Preventing lawn weeds is a whole lot easier than trying to get rid of them. No one wants to spend hours outside spraying, pulling, and yanking. It’s very possible to get rid of weeds once they’ve already sprouted, but it’s significantly harder. Instead of battling weeds all spring and summer, try preventing them before they even begin. Your lawn will be free of lawn weeds and you’ll rest easy all summer long.
How to Prevent Lawn Weeds
There are a couple of different methods that will prevent lawn weeds from growing in your yard. Choose one method or choose them all! It’s totally up to you, but the more work you put into preventing weeds the less work you’ll have to do pulling weeds.
Method 1: Let Sleeping Weeds Lie
Weed seeds sleep underground until they receive enough sunlight to germinate. Some weed seeds are deep underground and will continue to sleep because they will never see the light of day. However, deep tilling and hand cultivation will bring weed seeds to the top of the soil and allow them to receive the sunlight they need to be able to germinate. A lot of people are either for or against rototilling and there are multiple points to each opinion. Rototilling could bring sleeping weed seeds to the surface of the soil and actually cause more weeds the following year. So it’s up to you to decide whether the benefits of rototilling outweigh the risk of perhaps creating more weeds.
Method 2: Mulch Like Crazy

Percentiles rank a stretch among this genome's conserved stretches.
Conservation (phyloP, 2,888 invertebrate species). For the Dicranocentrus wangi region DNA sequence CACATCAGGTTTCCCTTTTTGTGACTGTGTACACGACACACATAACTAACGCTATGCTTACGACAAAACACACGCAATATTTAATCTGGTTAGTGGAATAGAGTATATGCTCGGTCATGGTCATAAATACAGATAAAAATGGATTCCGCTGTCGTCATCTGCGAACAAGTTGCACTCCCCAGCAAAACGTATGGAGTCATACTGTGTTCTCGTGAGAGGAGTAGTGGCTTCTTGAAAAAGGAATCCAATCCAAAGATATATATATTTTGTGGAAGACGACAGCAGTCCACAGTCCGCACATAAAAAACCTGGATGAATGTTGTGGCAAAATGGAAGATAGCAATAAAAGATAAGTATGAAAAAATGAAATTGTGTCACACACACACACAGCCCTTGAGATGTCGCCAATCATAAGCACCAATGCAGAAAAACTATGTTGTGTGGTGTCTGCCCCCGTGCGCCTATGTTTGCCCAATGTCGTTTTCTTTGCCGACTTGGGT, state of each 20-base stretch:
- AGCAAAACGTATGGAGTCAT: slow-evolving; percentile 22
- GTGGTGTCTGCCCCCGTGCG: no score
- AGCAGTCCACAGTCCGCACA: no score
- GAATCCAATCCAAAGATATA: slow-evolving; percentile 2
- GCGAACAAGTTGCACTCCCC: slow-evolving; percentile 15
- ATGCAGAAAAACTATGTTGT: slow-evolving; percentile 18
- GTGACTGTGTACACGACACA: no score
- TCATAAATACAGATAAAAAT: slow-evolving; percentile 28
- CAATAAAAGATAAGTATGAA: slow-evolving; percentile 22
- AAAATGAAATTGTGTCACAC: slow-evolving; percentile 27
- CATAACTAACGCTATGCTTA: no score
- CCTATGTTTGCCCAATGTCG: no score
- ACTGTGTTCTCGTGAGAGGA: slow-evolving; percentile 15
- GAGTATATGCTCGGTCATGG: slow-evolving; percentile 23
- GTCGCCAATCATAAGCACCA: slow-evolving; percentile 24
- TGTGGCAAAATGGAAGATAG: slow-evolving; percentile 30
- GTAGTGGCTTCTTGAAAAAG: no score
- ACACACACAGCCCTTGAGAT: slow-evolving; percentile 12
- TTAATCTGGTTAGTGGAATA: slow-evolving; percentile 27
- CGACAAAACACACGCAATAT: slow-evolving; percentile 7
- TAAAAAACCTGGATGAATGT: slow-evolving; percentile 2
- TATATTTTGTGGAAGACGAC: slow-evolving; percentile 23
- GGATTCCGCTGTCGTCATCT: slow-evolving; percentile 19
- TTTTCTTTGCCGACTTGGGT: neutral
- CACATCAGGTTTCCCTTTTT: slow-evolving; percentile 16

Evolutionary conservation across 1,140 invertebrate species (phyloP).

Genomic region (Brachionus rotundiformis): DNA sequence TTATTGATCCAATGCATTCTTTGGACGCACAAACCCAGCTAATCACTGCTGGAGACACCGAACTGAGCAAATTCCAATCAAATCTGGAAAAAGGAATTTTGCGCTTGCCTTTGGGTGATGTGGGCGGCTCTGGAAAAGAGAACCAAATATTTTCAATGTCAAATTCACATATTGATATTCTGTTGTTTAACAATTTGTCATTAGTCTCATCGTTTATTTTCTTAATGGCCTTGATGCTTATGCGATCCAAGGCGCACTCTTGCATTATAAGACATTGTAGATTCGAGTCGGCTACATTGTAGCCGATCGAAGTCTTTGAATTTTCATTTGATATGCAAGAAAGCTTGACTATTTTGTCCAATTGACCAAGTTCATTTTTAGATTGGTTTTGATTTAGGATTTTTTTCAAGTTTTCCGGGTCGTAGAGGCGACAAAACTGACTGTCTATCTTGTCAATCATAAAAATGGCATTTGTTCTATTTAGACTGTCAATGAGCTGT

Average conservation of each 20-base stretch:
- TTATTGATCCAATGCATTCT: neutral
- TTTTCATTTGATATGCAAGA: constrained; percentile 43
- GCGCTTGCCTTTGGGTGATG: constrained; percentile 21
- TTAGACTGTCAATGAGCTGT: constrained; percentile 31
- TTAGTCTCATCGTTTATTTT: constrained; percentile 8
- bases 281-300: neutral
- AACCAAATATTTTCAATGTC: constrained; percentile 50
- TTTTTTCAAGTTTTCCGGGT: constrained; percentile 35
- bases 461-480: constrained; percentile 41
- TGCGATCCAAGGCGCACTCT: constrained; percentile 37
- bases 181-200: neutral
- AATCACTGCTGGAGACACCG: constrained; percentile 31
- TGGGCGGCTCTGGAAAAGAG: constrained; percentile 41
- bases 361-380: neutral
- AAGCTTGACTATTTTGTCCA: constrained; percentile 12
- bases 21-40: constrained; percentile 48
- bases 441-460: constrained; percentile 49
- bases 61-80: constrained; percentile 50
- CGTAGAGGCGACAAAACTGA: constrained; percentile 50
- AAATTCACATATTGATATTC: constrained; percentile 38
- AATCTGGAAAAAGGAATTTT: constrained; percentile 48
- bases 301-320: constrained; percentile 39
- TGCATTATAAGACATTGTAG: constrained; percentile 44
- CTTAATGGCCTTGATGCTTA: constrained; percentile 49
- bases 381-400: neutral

Mulch is another great way to starve weed seeds of needed sunlight. There are two kinds of mulch; synthetic and organic. Synthetic mulch is often made up of plastic. It will prevent weed seeds from getting sunlight but it will take years to decompose and won’t improve soil structure at all. Organic mulch decomposes more easily and improves the quality of your soil, all while suffocating weed seeds.
Organic Mulch Tips
It’s great to make your own mulch because then you add a variety of things that you choose. However, here are some helpful tips that you can follow if you’re having trouble getting started.
How Much Mulch Should I Use?
Spread mulch 2-4 inches deep so that sunlight cannot get through to germinate weeds, and so the mulch will retain moisture longer.
What Can I Use for Mulch?
Some people like to use straw in their mulch and that’s great because it adds a lot of nutrients to the soil when it decomposes However, it’s very important that you use straw and not hay. Believe it or not there is a difference. Straw is the stalk of plants, usually wheat, and does not contain any seeds. Hay is green and contains leaves and seeds. People believe that straw and hay are the same, but they’re very different. If you use hay in your yard, the seeds will spread and you’ll have an entirely different problem! You’ll have to take care of a hay problem! Cardboard and newspaper also make great choices for mulch.
Synthetic Mulch Tips
Look for old wallpaper or carpet at thrift stores or yard sales. These are cheap sun blockers that won’t allow weed seeds to germinate. This can be laid anywhere you don’t want weeds to grow! It works like a charm.